CIBIL Score and your loan chances: Credit history changes needed to boost the flow of funds to borrowers
CIBIL Score: Millions of creditworthy individuals are financially underserved as they do not have any kind of formal credit scores that could help them qualify for bank loans.
CIBIL Score: Millions of creditworthy individuals and micro-enterprises are financially underserved as they do not have any kind of formal credit scores that could help them qualify for bank loans. In the US, for instance, 1 out of every 10 Americans does not have a credit score. In India, more than 65 per cent of the households does not have credit scores. This is a problem particularly in parts of far-flung rural India where people find it difficult to borrow from formal institutions. Despite being creditworthy, lack of a credit score and lack of knowledge about financial services forces these people to borrow money from informal lending sources at exorbitant interest rates, leading to down-the-line indebtedness. However, after the inception of Pradhan Mantri Jan Dhan Yojna (PMJDY) the Government of India (GOI) and the RBI have been able to bring down the number of unbanked citizens from 800 million to less than 200 million and provide the much-needed impetus and policy support to deepen financial inclusion in India.
Speaking on the Cibil Score's importance in the MSMEs lending Seema Prem, CEO of FIA Technology Services Private Ltd said, "The Government of India and RBI has provided the much-needed impetus and policy support needed to deepen financial inclusion in India. However, it is now time for PMJDY 2.0 where the focus needs to be on increasing the availability of credit to the informal MSME segment, mainly to the credit invisible in India and disrupt the way banks lend. The first step towards this would be to relook at the existing process of loan approval. A dipstick amongst suburban and rural branch managers revealed that they simply reject leads where the applicant does not have a CIBIL score." She said that high NPAs with excessive penalty has also ensured that branch managers have limited flexibility when it comes to sanctioning loans. The documentation process is also cumbersome with mandatory field visits, insistence on availability of non-perishable goods and IT returns for 3 years. A first-time borrower like Tanuara with 1 sewing machine simply does not meet the cut.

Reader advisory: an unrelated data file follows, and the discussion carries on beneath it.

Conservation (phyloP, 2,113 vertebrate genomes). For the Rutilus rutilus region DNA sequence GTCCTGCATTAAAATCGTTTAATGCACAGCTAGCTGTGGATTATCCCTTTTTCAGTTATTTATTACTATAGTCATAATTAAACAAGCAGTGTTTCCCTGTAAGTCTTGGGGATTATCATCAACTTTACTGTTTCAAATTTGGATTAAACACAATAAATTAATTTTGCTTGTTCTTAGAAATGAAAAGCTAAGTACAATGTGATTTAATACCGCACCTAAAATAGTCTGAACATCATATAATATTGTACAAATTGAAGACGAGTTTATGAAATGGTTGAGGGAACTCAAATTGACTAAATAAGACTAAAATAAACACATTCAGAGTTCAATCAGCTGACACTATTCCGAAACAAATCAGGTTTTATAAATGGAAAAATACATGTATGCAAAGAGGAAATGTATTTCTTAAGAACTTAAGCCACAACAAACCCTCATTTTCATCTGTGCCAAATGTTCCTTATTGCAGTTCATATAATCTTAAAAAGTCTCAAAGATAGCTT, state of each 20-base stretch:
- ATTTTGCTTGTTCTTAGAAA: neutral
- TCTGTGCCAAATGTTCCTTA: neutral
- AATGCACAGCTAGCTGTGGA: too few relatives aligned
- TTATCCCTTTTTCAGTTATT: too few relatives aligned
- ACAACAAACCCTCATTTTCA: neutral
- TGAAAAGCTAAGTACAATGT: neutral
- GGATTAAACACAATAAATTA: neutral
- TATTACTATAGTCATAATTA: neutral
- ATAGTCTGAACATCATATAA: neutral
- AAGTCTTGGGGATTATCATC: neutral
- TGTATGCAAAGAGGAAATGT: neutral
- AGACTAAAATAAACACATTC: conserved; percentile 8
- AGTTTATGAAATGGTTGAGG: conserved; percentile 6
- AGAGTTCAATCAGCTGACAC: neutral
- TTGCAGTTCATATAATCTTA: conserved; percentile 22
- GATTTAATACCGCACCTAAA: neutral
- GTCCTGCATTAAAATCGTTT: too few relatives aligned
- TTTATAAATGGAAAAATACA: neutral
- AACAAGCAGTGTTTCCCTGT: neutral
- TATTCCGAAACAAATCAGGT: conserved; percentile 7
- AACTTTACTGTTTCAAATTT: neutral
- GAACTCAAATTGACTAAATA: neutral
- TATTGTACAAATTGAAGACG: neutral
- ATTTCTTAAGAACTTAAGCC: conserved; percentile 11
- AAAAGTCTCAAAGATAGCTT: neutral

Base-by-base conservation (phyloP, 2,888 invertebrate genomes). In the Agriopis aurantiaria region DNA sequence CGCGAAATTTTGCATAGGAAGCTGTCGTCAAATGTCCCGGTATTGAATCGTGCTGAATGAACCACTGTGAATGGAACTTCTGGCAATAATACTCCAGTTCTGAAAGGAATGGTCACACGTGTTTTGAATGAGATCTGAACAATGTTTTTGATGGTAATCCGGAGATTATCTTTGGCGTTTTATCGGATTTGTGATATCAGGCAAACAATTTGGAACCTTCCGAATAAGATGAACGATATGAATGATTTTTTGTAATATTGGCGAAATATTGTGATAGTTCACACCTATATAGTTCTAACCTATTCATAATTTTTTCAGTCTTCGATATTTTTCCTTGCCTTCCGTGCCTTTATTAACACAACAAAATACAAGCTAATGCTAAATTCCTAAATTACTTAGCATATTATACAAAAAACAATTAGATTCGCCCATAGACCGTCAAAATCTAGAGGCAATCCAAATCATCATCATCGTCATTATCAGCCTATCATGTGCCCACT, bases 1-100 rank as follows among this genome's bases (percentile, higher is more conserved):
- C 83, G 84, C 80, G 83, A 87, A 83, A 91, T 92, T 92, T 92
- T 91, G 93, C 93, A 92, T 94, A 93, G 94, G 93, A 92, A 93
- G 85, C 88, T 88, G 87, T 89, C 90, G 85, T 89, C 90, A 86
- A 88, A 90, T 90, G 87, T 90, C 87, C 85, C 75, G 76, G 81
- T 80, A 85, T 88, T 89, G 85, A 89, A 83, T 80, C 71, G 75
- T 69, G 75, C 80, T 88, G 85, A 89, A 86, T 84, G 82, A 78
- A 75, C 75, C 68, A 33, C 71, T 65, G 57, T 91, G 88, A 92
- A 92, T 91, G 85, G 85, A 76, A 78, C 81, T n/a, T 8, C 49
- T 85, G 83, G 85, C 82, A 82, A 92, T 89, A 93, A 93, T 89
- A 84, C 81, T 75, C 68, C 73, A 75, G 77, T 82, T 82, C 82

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Batting for some adaptation in the CIBIL Score procedures Kartik Jhaveri, Manager- Wealth Management at Transcent Consultants said, "When we talk about financial inclusion, we need to look at how the CIBIL Score is working today. In India, CIBIL Score is completely restricted to the credit lending where a score of above 750 makes you eligible for credit lending by banks. However, the way this score is decided is completely non-transparent. Several cases of wrong numbers coming out from the CIBIL Score are being reported and people are unable to get it solved. So, there is a need to make CIBIL Score accountable to some institutions coming under the purview of the Indian government. This will solve some of the existing problems coming in between the success of government-sponsored financial inclusion programmes like PMJDY, Aadhaar linking with PAN, Bank account, ITR etc."
Therefore, if we go by Prem's views, if GoI wants to boost lending to MSMEs and generate gainful employment, it is important for RBI to go back to the drawing board and reinvent lending.